During her 28 years with the Harbor House Children’s Center, MaryEllen Martel read many books to those in the program. Because she loves to read to children, she hopes to return after retiring every once in a while to read to the children. PHOTO COURTESY OF HARBOR HOUSE CHILDREN'S CENTER

Martel to retire from Harbor House 



SOUTHWEST HARBOR As Harbor House Children’s Center celebrates its 35th anniversary this month, it will say goodbye to one of its most integral members, current director MaryEllen Martel.  

“She’s been the face of that program for a very long time,” said Ingrid Kachmar, executive director of the Harbor House Community Center. “She is a great teacher, particularly when she is out and engaging with the kids. That will be a loss.” 

Martel began at the Children’s Center in 1992, when her daughter headed off to kindergarten.  

“I remember at the time thinking, ‘every young child deserves to be cared for by someone who believes the sun rises and sets over their head. Since that is not possible for many families, I want to do what I can to make childcare the best it can be for them,’” Martel said in an email to the Islander. “My belief has not changed since then. It is one of the reasons I have always had the staff go by first names, so it feels more like family.”  

Martel became director of the Children’s Center in 2002. When she started a decade before that, it was not her first time working with Harbor House. In the 1980s, Martel taught arts and crafts for the center’s summer camp. 

I actually taught the campers how to develop photographs,” she said, highlighting one of her other favorite things, photography.  

Working with children was something Martel engaged in soon after moving to Southwest Harbor with her husband, Jack, in 1972. Early on, she was a Girl Scout leader and had Kachmar, whose last name was Wilbur at the time, in her first Brownie Troop.  

Martel’s work with young children began with a job as a substitute teacher at Marjorie Hamblen’s nursery school in Manset. In the early ‘80s, she became an assistant teacher at Westside Nursery School with Leda Ball, who left to become the first director of the Harbor House Children’s Center. Martel also worked with Sue Rosenfeld at Westside Nursery School, whom she credits for influencing her philosophy on early childhood development and education.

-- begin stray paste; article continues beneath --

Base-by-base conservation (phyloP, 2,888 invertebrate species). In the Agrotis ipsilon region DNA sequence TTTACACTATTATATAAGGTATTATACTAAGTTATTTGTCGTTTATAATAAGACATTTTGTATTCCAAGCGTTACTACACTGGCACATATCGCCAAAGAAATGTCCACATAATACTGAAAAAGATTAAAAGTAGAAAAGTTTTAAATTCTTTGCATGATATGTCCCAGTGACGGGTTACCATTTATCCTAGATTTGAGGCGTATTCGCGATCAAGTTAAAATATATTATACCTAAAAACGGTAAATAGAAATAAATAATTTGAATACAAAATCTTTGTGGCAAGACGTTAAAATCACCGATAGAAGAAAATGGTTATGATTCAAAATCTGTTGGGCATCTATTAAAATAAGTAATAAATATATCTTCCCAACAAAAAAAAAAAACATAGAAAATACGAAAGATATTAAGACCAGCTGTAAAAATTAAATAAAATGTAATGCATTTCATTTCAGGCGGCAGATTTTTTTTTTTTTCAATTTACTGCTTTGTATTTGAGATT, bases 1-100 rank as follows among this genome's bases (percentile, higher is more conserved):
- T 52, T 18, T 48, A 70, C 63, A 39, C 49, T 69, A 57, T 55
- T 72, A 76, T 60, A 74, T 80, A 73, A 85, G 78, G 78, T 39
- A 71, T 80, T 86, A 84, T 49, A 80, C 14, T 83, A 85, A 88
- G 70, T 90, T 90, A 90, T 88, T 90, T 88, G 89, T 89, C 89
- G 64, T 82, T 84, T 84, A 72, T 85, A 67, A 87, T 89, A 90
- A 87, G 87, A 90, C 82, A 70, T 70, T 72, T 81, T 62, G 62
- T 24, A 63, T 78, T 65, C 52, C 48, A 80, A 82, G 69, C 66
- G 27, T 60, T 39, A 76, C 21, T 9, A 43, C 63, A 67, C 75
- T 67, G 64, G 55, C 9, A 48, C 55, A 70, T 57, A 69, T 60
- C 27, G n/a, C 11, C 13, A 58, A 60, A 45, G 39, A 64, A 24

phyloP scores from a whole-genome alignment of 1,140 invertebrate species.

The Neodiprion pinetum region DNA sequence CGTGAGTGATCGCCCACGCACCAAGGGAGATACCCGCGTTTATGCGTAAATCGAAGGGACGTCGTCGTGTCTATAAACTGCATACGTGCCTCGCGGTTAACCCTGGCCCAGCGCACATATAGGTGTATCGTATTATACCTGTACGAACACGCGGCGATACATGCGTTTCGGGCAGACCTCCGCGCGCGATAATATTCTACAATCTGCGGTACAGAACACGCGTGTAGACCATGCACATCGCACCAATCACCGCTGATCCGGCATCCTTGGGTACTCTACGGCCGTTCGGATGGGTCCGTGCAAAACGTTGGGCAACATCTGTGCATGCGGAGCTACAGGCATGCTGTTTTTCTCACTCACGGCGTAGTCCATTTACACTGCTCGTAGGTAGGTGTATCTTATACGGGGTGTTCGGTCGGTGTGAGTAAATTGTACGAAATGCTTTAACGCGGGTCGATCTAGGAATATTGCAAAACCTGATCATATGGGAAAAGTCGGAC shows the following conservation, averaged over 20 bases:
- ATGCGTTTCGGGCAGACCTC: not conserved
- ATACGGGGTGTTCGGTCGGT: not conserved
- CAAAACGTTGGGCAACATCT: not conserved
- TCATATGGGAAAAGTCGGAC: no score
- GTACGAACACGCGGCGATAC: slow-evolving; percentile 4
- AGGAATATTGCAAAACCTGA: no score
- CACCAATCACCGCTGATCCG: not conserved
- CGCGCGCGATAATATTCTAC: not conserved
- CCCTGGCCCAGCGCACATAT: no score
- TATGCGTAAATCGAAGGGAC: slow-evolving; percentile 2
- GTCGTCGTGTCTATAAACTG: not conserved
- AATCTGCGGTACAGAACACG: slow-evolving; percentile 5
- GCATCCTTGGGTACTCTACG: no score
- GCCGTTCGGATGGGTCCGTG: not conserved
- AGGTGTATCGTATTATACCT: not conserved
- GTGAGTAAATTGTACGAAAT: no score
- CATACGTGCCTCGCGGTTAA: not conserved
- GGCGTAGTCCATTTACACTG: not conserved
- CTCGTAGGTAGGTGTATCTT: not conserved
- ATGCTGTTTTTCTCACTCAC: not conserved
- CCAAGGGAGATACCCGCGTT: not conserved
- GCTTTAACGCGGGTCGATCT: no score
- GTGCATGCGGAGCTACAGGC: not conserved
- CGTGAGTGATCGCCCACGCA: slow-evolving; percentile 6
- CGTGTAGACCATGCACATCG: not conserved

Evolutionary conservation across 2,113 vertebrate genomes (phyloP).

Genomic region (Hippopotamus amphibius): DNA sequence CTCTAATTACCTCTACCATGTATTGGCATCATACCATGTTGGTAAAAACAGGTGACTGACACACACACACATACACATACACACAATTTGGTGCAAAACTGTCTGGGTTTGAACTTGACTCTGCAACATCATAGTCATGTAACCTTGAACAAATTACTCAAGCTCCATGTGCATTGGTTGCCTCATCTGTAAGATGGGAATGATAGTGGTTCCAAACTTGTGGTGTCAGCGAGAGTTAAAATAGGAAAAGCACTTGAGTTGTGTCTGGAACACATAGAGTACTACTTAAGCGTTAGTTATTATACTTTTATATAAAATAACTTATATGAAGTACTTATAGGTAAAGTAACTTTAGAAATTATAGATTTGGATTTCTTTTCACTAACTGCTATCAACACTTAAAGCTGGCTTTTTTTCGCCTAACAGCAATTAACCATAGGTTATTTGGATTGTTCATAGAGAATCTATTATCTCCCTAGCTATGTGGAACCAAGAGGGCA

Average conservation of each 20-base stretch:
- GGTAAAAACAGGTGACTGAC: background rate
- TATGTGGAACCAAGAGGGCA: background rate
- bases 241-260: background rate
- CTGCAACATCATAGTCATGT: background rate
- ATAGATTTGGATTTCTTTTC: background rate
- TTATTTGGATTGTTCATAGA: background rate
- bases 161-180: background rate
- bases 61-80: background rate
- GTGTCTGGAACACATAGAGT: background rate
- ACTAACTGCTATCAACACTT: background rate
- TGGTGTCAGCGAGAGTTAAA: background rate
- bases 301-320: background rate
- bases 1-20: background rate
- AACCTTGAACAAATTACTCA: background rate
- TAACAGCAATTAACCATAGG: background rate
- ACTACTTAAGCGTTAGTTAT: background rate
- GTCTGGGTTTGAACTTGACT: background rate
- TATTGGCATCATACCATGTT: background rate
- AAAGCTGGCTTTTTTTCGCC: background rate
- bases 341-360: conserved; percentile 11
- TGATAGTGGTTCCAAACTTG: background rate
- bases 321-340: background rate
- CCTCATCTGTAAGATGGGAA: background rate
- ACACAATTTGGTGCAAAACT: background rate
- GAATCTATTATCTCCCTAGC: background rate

When Martel began at Harbor House Children’s Center it was operating out of an old building from the Air Force Base in Bangor that had been transported to Southwest Harbor. That building was torn down so the one that is now the Children’s Center could be built. During that transition, the center moved to a building on Village Green Way that now houses a coffee shop and dental office. 

One of Martel’s favorite aspects of the center is the PlayGarden, a dream she had that came to fruition with the help of the organization’s board, community donors and members. “I love that space as much today as the day it was officially opened,” said Martel.  

“My decision to retire has been in the back of my head for a while. I became a senior citizen several years ago and want to spend more time with my husband and my camera. I chose to retire in fall so I could be around for one more round of Scamper Camp.” 

This summer it was one of the few camps on the island to remain open.  

“I have never been prouder of Harbor House and the Children’s Center than these past few months when we stepped up and made sure that families had safe care for their children so they could work,” said Martel. “But that is what Harbor House has always been – the organization that has responded to the needs of the community.” 

A plan has been in the works since the spring for Martel to move on and start her next chapter. “We’ve been preparing for this for the last six months or so,” said Kachmar about Martel’s retirement.  

Two employees of the Children’s Center, Pam Reed and Josh Ingram, will take over as co-directors. “They have wonderful talents and strengths that complement each other really well,” said Martel about her replacements. “The families and children know them and love them. Harbor House is so lucky to have the two of them, and the rest of the amazing staff. It certainly makes it easier for me to leave.” 

While Martel had planned to hang up her hat in the fall, this move seems especially right because of the arrival of her first grandson in August. 

“While a happy move for me, this is also going to be really hard,” said Martel. “The Children’s Center has been part of my life for 28 years.  It is a big part of my identity.  I love the place, my staff and especially the children.   

“I have, and will continue to, shed lots of tears as I move on to the next chapter,” she added. “I hope to be able to volunteer to read aloud to the children on a regular basis.  I so love reading to children. 

Sarah Hinckley

Sarah Hinckley

Former Islander reporter Sarah Hinckley covered the towns of Southwest Harbor, Tremont and neighboring islands.

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